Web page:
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Korean J Spine > Volume 9(2); 2012 > Article
Kuh, Kim, Choi, Kim, Park, Jeong, Chin, Kim, Yoon, Lee, and Cho: A Novel Blasted and Grooved Low Profile Pedicle Screw Able to Resist High Compression Bending Loads

Abstract

Objective

Polyaxial pedicle screws are a safe, useful adjunct to transpedicular fixation. However, the large screw head size can cause soft tissue irritation, high rod positioning, and facet joint injury. However, the mechanical resistance provided by small and low profile pedicle screws is very limited. We therefore developed a novel, low profile pedicle screw using grooving and blasting treatment that is able to resist a high compression bending load.

Methods

We evaluated the compression bending force to displacement and yield loads for seven different screw head types that differed with regard to their groove intervals and whether or not they had been blasted.

Results

The rank order of screw types that had the greatest compression bending force to displacement was as follows: (1) universal polyaxial, (2) low polyaxial with 0.1mm grooves and blasting, (3) low polyaxial with blasting, (4) low polyaxial with 0.15mm grooves and blasting, (5) low polyaxial with 0.05mm grooves and blasting, (6) low polyaxial with 0.05mm grooves, (7) and low polyaxial. Low polyaxial screws with 0.1mm grooves and blasting had the maximum yield load and highest compression bending force to displacement of all seven polyaxial screw head systems evaluated.

Conclusion

Blasting and grooving treatment of pedicle screw heads resulted in screw heads with a high yield load and compression bending force relative to displacement because of increased friction. Low polyaxial pedicle screws with 0.1 mm grooves treated by blasting have mechanical characteristics similar to those of universal polyaxial pedicle screws.

INTRODUCTION

Polyaxial pedicle screw systems allow for better angle allotment and easier multi-segmental spinal surgery than the monoaxial pedicle screws traditionally used in spinal fusion surgeries5). Unfortunately, polyaxial screws require a high head profile and the large screw head can cause soft tissue irritation, high positioning of the rod, and facet joint injury that may lead to adjacent segment degeneration. These problems could potentially be overcome by the development of low profile polyaxial screws. However, the lower fixation power of low profile screw heads compared to high profile screw heads has limited the surgical application of the former. A low profile screw with the same fixation strength as universal polyaxial pedicle screws would therefore be of great medical utility.
One method to develop a low profile pedicle screw is to decrease the head size of the screw head. Although the screw head is only one small part of the entire screw structure, the screw head, after surgical insertion of the screw, is located in the extra-bony space and is in direct contact with facet-related structures2). Furthermore, a small screw head may provide more stability than a large screw head by facilitating near-adjacent rod positioning to the spinal structure3). However, the mechanical strength provided by a small screw head is less than that of a large screw head. Furthermore, a polyaxial pedicle screw with a small screw head may be more problematic than a monoaxial pedicle screw with a small screw head due the ball-and-socket-like structural characteristics of polyaxial pedicle screws.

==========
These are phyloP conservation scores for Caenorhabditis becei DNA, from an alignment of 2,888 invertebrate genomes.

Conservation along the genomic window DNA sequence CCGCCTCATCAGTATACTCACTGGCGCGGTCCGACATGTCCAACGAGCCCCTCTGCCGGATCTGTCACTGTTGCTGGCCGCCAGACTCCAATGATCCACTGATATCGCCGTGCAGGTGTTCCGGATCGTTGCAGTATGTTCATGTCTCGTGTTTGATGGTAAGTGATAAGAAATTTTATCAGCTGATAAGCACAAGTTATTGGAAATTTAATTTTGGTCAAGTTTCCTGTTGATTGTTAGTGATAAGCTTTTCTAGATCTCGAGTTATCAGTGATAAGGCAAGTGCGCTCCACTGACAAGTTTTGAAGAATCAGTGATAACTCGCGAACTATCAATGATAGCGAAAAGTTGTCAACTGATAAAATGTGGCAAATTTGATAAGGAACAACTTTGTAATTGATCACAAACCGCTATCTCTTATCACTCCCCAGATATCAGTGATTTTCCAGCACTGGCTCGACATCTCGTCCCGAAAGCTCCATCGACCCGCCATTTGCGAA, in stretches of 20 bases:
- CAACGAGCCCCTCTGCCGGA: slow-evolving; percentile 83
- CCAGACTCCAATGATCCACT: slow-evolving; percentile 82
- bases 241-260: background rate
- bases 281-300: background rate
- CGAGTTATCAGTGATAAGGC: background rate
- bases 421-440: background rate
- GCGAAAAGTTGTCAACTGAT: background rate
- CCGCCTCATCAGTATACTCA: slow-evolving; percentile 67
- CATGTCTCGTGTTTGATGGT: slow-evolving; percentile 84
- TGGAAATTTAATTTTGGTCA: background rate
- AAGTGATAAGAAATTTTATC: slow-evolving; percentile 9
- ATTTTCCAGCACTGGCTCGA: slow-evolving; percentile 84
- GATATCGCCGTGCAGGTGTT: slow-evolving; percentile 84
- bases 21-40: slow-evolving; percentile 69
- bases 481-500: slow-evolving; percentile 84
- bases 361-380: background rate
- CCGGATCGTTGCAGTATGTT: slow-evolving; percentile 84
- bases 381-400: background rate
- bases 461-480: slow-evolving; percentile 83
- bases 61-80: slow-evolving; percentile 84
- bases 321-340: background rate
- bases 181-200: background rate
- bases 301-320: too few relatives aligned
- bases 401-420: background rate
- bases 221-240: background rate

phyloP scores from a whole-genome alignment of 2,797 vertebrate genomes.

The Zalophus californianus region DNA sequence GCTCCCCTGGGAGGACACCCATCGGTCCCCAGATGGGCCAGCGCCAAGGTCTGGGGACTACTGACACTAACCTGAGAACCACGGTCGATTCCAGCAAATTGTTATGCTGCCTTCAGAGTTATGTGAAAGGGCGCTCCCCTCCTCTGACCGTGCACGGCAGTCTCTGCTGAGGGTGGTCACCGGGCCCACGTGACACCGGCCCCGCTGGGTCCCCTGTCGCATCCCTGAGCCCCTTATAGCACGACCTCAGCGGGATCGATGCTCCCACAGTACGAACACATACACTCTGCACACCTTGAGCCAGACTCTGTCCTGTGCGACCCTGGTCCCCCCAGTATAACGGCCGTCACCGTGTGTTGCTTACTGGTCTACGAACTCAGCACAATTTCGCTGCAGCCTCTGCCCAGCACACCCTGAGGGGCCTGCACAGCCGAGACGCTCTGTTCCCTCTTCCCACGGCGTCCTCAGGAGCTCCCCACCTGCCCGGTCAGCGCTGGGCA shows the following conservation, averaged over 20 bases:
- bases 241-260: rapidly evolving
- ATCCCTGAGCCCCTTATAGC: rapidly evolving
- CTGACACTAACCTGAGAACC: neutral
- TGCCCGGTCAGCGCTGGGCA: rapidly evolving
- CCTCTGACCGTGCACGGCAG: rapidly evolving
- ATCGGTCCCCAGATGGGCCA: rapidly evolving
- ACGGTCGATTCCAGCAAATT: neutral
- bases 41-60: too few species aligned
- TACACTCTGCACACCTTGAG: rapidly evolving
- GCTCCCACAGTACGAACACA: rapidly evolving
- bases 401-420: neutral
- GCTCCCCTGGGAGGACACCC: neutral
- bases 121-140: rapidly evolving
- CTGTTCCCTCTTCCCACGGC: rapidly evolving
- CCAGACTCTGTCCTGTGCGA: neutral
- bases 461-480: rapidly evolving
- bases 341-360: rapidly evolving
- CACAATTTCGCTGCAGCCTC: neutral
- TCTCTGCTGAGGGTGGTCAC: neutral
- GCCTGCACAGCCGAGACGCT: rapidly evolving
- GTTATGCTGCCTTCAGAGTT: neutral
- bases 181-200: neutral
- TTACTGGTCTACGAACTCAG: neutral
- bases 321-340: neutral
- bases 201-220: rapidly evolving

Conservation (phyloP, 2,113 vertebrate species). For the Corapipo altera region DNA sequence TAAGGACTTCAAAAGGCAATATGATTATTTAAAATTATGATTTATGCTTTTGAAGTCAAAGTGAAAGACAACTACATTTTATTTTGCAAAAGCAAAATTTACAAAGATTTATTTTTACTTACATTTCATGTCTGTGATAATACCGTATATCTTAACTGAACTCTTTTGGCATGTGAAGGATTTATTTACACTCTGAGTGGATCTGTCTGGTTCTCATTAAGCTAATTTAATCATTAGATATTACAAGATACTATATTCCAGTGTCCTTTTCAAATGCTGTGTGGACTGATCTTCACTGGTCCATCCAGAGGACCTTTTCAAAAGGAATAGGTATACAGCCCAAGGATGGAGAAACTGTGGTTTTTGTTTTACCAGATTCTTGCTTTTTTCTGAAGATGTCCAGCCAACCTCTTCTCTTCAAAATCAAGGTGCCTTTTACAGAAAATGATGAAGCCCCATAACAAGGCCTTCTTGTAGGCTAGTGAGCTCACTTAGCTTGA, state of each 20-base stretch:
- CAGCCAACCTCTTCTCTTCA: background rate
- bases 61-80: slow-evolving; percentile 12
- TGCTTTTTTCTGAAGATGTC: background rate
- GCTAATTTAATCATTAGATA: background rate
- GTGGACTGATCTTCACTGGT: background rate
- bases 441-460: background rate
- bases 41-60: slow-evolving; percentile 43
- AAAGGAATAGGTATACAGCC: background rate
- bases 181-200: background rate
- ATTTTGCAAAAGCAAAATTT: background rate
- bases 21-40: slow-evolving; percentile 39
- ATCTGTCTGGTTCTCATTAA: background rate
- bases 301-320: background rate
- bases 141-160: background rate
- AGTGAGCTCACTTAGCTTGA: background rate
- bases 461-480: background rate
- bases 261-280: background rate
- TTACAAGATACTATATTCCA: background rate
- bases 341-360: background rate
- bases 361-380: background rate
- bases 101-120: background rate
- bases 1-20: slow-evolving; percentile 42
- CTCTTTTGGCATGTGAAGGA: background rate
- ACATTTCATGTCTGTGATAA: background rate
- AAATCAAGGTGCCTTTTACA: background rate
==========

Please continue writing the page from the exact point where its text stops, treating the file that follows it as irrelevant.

Our goal in this study was to develop a low profile polyaxial pedicle screw with a small screw head by decreasing the size of the fixture ball. Furthermore, to increase the coefficient of friction, we created grooves in the fixture ball and/or blasted it to improve the mechanical stability of the resulting low profile polyaxial pedicle screw. We evaluated the compression bending loads calculated by displacement and yield loads for a variety of screw head types that differed according to profile status, extent of grooves, and whether or not the fixture ball had been blasted.

MATERIALS AND METHODS

We evaluated seven different types of pedicle screws: universal polyaxial screws, low profile polyaxial screws, low profile polyaxial screws treated with blasting only (blasting-only screw), low profile screws treated with grooving at 0.05mm intervals (0.05 groove-only screws), low profile screws treated with blasting and grooving at 0.05mm intervals (0.05 groove blasting screws), low profile screws treated with blasting and grooving at 0.10mm intervals (0.10 groove blasting screws), and low profile screws treated with blasting and grooving at 0.15mm intervals (0.15 groove blasting screws) (Fig. 1). Screws were grooved by machining the fixture ball at regular intervals (Fig. 2) and blasting treatment was performed by blasting the fixture ball of the screw with aluminum oxide (Al2O3) (Fig. 3). These screws are not commercially available; therefore, we made prototypes for the static compression test. All screws were made of titanium alloy (Ti-6AI-4V ELI). Furthermore, the length of the screw shaft was standardized to 40mm and the diameter to 6mm. The screw shaft was potted in an ultrahigh molecular weight polyethylene (UHMWPE) block and the screw head was mounted perpendicularly on a standardized rod (Ti-6AI-4V ELI alloy, diameter: 5.0mm, length: 100.0mm) at 1,000N·cm1) (Fig. 4). Construct rigidity was measured using a single column-type universal testing machine (RB 302 MLTM; R&B Inc., Daejon, Korea) and ASTM F1717-09 (standard test methods for spinal implant constructs in a vertebrectomy model; ASTM international, West Conshohocken, PA, USA) was used as the test protocol. Static compression bending force was applied at a point 40mm from the screw insertion point perpendicular to the long axis of the screw. The compression force was applied at a rate of 25mm/min. Outcomes including compressive bending ultimate load and compressive bending yield load were recorded at set intervals. The compressive bending yield load was defined as the force that caused a displacement at 2% offset yield and permanent deformation1). Each type of screw was tested five times. Comparison of yield loads based on screw type was performed using a one-way ANOVA. The level of significance was set at p<0.05.